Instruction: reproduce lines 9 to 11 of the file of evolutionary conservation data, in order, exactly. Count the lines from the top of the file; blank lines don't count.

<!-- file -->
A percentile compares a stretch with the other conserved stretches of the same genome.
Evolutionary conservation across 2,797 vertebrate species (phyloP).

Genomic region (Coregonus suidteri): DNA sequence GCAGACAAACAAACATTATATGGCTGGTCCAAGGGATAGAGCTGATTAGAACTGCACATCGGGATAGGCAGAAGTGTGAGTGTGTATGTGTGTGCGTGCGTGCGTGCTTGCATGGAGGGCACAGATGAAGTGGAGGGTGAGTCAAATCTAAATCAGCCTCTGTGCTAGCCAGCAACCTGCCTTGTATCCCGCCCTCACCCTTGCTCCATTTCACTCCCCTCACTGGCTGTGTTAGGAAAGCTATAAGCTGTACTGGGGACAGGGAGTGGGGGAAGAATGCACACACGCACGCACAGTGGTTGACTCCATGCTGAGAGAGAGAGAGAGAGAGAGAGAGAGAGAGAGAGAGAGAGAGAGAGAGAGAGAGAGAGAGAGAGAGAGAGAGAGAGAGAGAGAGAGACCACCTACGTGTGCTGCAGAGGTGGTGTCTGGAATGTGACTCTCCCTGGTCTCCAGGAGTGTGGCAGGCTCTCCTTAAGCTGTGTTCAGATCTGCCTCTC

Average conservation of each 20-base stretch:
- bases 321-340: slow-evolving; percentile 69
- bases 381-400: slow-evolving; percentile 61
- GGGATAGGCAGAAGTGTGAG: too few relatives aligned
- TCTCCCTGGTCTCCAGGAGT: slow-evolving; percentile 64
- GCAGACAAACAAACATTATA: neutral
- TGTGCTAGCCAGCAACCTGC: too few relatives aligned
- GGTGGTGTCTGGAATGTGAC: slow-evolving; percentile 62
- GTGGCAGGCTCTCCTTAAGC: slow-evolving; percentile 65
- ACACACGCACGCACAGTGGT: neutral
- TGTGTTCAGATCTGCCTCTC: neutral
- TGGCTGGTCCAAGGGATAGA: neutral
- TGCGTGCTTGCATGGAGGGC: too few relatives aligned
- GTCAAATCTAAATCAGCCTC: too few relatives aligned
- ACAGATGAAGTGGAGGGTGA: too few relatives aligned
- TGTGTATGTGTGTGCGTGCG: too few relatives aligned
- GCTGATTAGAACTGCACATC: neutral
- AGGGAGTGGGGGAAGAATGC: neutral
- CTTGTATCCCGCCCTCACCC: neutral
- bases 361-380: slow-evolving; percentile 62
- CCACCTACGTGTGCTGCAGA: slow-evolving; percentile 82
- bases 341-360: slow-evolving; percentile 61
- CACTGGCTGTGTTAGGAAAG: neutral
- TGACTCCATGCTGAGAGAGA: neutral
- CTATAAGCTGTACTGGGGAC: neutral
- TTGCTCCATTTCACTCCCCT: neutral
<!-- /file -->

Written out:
- GCAGACAAACAAACATTATA: neutral
- TGTGCTAGCCAGCAACCTGC: too few relatives aligned
- GGTGGTGTCTGGAATGTGAC: slow-evolving; percentile 62